We have written recently of the lack of specialist treatment centres in the UK for Functional Neurological Disorders (FNDs). This is perhaps reflective of a more general lack of knowledge of FNDs among health professionals. Many people with FNDs go undiagnosed and therefore do not receive appropriate treatment and this is in large part due to a lack of awareness in the medical profession.
Not that it is in any way comforting to know we are not alone, but a very recent study in Australia, published in the Journal of Clinical Neuroscience, highlights a similar problem there. The results were particularly worrying as the study targeted only those health professionals who regularly come into contact with people suffering a FND.
The objectives of the study were “to identify the knowledge and support needs for a wide range of health professions who come in contact with patients with Functional Neurological Disorders”. It took the form of an anonymous online survey which was sent to professionals in the fields of neurology, psychiatry, psychology, general practice, nursing and physiotherapy.
In total, 538 professionals responded to the survey. Most did not feel well educated about FND “with only 14% of General practitioners (GPs) reporting ‘good’ knowledge.”
In terms of their general attitude towards patients suffering a FND, “Neurologists, GPs and nurses reported lower clinical interest and greater negative attitude towards FND than psychiatrists, psychologists and physiotherapists” and many did not feel comfortable discussing the possibility of a FND with a patient.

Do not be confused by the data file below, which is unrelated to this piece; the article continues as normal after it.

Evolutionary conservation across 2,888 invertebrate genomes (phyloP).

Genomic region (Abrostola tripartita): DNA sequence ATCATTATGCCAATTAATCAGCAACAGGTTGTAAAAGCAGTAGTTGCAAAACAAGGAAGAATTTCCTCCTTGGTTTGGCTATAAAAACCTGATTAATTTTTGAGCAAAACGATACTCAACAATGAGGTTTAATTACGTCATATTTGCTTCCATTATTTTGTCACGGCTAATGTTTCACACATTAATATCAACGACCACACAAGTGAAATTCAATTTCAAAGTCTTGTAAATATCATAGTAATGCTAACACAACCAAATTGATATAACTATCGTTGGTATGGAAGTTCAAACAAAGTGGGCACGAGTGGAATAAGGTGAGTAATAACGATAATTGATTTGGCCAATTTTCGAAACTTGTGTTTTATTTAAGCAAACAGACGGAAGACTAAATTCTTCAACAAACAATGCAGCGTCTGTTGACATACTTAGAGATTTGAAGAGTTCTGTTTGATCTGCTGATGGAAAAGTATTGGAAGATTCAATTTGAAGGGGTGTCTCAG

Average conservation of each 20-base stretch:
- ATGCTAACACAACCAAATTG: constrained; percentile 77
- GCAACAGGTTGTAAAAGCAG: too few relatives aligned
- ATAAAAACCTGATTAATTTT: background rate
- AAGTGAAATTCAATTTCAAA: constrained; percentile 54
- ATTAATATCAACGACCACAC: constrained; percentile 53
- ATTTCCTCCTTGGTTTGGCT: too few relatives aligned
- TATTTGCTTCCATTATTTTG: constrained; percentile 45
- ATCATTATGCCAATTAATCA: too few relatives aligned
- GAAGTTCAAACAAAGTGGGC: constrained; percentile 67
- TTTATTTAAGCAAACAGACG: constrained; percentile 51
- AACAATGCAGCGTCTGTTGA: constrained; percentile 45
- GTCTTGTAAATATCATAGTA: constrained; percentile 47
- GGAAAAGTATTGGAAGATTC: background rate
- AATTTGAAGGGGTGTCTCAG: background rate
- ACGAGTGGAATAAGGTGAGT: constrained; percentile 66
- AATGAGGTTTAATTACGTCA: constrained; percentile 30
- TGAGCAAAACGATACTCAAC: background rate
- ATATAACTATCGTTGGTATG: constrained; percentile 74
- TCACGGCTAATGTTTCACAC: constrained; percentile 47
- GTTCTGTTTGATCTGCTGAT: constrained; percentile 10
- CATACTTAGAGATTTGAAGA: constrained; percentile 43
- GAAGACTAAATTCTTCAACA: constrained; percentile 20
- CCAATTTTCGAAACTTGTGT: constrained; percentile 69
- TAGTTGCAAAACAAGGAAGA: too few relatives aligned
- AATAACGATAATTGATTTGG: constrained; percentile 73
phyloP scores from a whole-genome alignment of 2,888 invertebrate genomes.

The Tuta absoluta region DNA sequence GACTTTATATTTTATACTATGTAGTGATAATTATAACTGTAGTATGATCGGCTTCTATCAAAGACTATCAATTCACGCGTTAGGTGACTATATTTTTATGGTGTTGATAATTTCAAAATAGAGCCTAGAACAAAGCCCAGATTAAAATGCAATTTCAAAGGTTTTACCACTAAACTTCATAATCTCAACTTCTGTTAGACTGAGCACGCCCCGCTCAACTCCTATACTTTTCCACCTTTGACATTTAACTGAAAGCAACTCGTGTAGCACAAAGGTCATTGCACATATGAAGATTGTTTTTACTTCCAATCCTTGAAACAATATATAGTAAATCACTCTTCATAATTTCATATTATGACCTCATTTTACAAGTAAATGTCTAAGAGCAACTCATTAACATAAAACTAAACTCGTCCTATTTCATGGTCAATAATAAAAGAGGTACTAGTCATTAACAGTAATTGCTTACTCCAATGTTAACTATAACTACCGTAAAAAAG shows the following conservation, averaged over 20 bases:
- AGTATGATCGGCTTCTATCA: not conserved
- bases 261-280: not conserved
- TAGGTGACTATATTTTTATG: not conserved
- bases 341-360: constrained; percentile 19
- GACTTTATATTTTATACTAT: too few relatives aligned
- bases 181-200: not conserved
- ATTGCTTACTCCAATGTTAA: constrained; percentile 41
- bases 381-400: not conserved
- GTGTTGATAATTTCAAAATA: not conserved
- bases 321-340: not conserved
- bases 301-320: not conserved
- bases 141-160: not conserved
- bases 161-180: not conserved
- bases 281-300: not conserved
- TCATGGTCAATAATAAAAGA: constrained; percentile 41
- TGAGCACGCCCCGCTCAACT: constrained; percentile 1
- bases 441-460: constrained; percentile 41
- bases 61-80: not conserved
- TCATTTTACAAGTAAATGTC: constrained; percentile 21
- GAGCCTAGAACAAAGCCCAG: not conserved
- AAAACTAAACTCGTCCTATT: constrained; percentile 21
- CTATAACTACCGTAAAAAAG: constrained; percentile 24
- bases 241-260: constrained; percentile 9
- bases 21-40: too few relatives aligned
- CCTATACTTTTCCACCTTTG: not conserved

It is perhaps not surprising that the results suggest that the more patients with FND a professional sees, the greater they felt their knowledge and confidence in diagnosing the condition.
A desire to learn more
What was apparent (and encouraging) to the researchers was that there is a significant interest among responders to learn more about FND and the study concluded with a recommendation that “improved teaching and education of health professionals about FND and its management could potentially have a significant impact towards better patient care.”
Solicitor Bruce Dyer said “this research is very interesting but perhaps simply confirms what we knew already; that there is a widespread lack of awareness of FND within the medical profession. In my experience many of the people contacting us wishing to pursue compensation claims for Functional Neurological Disorders have well-established FND. This is invariably because they have been passed from pillar to post before they receive a diagnosis. By then, their outlook is often less promising.”